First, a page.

© Reuters. FILE PHOTO: A man wearing a protective face mask walks past a screen displaying a graph showing recent Nikkei share average outside a brokerage, amid the coronavirus disease (COVID-19) outbreak, in Tokyo
By Wayne Cole
SYDNEY (Reuters) – Asian shares turned mixed on Monday as expectations for faster economic growth and inflation globally battered bonds and boosted commodities, while rising real yields made equity valuations look more stretched in comparison.
MSCI’s broadest index of Asia-Pacific shares outside Japan went flat, after slipping from a record top last week as the jump in U.S. bond yields unsettled investors.
Japan’s Nikkei recouped 0.8% and South Korea 0.1%, but Chinese blue chips lost 1.4%.
Bonds have been bruised by the prospect of a stronger economic recovery and yet greater borrowing as President Joe Biden’s $1.9 trillion stimulus package progresses.
“Yield curves have continued to steepen, as COVID infection rates decline further, reopening plans are discussed and a large U.S. fiscal stimulus package looks likely,” said Christian Keller, Barclays (LON:BARC)’ head of economics research.
“This in principle signals a better medium-term growth outlook for the U.S. and beyond, as other core yields curves are moving in the same direction,” he added. “Meanwhile, central banks seem set to look through this year’s inflation increase, keeping the curves’ front end anchored.”
Federal Reserve Chair Jerome Powell delivers his semi-annual testimony before Congress this week and is likely to reiterate a commitment to keeping policy super easy for as long as needed to drive inflation higher.
European Central Bank President Christine Lagarde is also expected to sound dovish in a speech later Monday.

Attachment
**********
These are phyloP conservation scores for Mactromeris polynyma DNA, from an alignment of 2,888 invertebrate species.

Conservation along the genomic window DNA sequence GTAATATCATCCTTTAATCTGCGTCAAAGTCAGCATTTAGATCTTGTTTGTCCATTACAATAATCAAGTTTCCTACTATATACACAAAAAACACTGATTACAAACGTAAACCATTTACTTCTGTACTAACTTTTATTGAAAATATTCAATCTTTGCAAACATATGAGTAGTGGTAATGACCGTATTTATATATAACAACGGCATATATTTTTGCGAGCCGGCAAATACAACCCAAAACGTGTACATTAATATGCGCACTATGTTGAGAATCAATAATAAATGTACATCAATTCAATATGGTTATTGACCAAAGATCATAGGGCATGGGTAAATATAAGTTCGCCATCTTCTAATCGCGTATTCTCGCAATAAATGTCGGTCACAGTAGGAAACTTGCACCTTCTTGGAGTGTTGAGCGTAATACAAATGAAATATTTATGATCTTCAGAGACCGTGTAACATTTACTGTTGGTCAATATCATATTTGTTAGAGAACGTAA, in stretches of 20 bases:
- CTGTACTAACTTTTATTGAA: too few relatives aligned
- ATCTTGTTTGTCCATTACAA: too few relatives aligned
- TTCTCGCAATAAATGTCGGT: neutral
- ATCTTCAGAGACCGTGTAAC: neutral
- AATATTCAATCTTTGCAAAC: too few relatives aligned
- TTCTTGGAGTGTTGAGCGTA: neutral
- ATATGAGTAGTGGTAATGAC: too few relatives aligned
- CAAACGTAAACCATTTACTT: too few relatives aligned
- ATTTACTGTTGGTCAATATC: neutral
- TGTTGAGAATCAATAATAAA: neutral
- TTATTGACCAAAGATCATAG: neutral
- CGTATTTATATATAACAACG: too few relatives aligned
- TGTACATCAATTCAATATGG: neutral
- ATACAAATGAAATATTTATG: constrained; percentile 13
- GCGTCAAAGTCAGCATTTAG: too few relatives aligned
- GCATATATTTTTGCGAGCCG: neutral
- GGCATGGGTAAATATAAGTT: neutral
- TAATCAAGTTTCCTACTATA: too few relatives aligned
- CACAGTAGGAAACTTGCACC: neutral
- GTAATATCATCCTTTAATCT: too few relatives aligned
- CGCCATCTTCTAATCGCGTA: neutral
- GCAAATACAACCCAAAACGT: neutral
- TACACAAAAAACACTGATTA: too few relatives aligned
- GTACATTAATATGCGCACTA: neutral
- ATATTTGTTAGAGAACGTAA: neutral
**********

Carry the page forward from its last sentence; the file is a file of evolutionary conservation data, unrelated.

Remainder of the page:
Yields on 10-year Treasury notes have already reached 1.38%, breaking the psychological 1.30% level and bringing the rise for the year so far to a steep 43 basis points.
Analysts at BofA noted 30-year bonds had returned -9.4% in the year to date, the worst start since 2013.
“Real assets are outperforming financial assets big in ’21 as cyclical, political, secular trends say higher inflation,” the analysts said in a note. “Surging commodities, energy laggards in vogue, materials in secular breakouts.”
A COPPER-PLATED RECOVERY
One of the stars has been copper, a key component of renewable technology, which shot up 7.7% last week to a nine-year peak. Even the broader LMEX base metal index climbed 5.5% on the week.
Oil prices have gone along for the ride, aided by tightening supplies and freezing weather, giving Brent gains of 22% for the year so far. [O/R]
All of which has been a boon for commodity-linked currencies, with the Canadian, Australian and New Zealand dollars all sharply higher for the year so far.
Sterling reached a three-year top at $1.4050, aided by one of the fastest vaccine rollouts in the world. British Prime Minister Boris Johnson is due to outline a path from COVID-19 lockdowns on Monday.
The U.S. dollar index has been relatively range-bound, with downward pressure from the country’s expanding twin deficits balanced by higher bond yields. The index was last at 90.342, not far from where it started the year at 90.260.
Rising Treasury yields has helped the dollar gain somewhat on the yen to 105.60, given the Bank of Japan is actively restraining yields at home.
The euro was steady at $1.2120, corralled between support at $1.2021 and resistance around $1.2169.
One commodity not doing so well is gold, partly due to rising bond yields and partly as investors question if crypto currencies might be a better hedge against inflation. [GOL/]
The precious metal stood at $1,783 an ounce, having started the year at $1,896. Bitcoin was off 2.2% on Monday at $56,209, but started the year at $19,700.
Shares turn cautious as bond yields, commodities surge